Friday, August 12, 2016

#Review: A Change of Habit by Patty Ptak Kogutek #AdultBooks #Memoir



Summary:
A Change of Habit recounts a spiritual journey that started when a religious eddy hurls seventeen-year-old Patty into a convent in the 1960s. Her deeply embedded guilt drives her to obey the Catholic Church, please her earthly father, and say yes to her heavenly Father. But in the convent, she fails to find happiness in religious rites and rules. Her time in the convent parallels changes wrought in religious life by Vatican II, including changes of names and attire. After leaving the convent following seven years of service, she assumes she can pick up her life and move on. But once the religious habit comes off , long-practiced habits of poverty, chastity, and obedience dog her into married life. Finally facing the reality mirror, she breaks out the debilitating patterns learned in the convent.

My review:
When I first saw this author's book being advertised somewhere, I knew I just had to read it. I did not want to read it because of the funky-sexy nun on the cover or for the title. I did not even want to read it because she lives here in my state. No, I wanted to read it because of this byline: "...Sister Mary Kateri to Sister Mary Vodka." 

The truth is, I have known and seen many nuns/sisters in my life-time so, I thought this one had to be just absolutely crazy to write such a book or downright funny. I was a bit wrong on both accounts.

The author writes a heartfelt and sometimes heartbreaking account as her life as a nun. She does not hold anything back as far as her concerns before entering the convent, her concerns during her time there, and her time after. She makes it clear to the reader the things that took place behind closed doors, that only the sisters were privy and not privy to, and that being in love with God was a whole different ball game than working for Him.

She writes about her Mother and Father who were incredibly supportive, especially her Father. He supported the convent while she was interned there but ironically or maybe not so ironically, she was unaware of how much her Father actually supported until years later after she left. Again, no holds barred.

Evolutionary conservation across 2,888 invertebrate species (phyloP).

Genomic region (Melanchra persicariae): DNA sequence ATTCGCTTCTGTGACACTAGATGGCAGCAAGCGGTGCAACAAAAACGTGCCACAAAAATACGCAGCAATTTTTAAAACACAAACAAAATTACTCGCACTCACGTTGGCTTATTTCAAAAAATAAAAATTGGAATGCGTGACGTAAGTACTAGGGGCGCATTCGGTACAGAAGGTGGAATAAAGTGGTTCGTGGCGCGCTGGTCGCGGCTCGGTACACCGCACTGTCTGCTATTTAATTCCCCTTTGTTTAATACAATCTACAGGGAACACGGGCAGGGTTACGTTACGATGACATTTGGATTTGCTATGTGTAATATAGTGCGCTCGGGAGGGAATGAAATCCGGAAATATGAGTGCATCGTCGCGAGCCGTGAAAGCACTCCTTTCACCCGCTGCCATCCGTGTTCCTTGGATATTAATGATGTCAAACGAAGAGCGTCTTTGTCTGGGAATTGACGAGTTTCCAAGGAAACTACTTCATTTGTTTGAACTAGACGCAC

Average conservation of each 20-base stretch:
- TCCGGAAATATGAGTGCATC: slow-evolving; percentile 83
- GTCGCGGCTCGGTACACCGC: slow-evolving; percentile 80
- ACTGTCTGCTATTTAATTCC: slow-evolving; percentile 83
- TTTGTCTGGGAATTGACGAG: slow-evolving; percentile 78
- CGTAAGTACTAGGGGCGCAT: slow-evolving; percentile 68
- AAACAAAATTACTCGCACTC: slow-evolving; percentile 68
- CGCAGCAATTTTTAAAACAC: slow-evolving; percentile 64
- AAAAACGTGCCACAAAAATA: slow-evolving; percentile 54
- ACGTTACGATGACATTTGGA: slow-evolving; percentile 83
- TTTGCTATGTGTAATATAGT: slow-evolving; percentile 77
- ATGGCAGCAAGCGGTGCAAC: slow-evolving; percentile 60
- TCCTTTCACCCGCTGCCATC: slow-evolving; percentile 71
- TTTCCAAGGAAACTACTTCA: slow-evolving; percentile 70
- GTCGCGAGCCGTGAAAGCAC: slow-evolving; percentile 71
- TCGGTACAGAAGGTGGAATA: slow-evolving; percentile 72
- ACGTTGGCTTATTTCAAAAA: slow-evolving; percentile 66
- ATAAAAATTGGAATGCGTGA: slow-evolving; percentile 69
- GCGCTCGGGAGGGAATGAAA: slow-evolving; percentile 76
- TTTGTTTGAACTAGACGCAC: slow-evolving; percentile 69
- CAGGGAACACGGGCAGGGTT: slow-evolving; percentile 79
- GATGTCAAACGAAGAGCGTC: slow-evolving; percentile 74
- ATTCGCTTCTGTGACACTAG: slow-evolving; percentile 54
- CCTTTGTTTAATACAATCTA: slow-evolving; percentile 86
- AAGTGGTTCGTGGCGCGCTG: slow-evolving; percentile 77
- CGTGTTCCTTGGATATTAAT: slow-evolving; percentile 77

She shares photos of herself as a sister that were just incredible to see. In full habit, she looked quite a bit different than the photo she presents for this book. Wow! Check out page 133!)

Later, she tells about her first marriage that turned out disastrous as she could not shake the life she had lead. Eventually though, she will meet the love of her life, of whom, she is still with and traveling around today. She speaks of him with as much passion as she does of being in the convent. I loved that!

Throughout the book, and the overall purpose of her writing was to share her seven secrets of how to get through life guilt free. Her life is poured out as she moves through each step. It is easy for me to follow.

So, was there any humor in the book? Well, yes, at times there was, and I easily chuckled. I recall her mentioning the convent as the "nunnery" at one point. That made me laugh out loud!

I really enjoyed this memoir and although my initial reason for wanting read the book was false, I came away with an excellent read.

This book gets 5 stars from me.

Disclosure: I received a copy of this book in exchange for my open and honest opinion. The views here are 100% my own and may differ from yours. ~M.M. aka Naila Moon

Where to find the author:


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~Naila Moon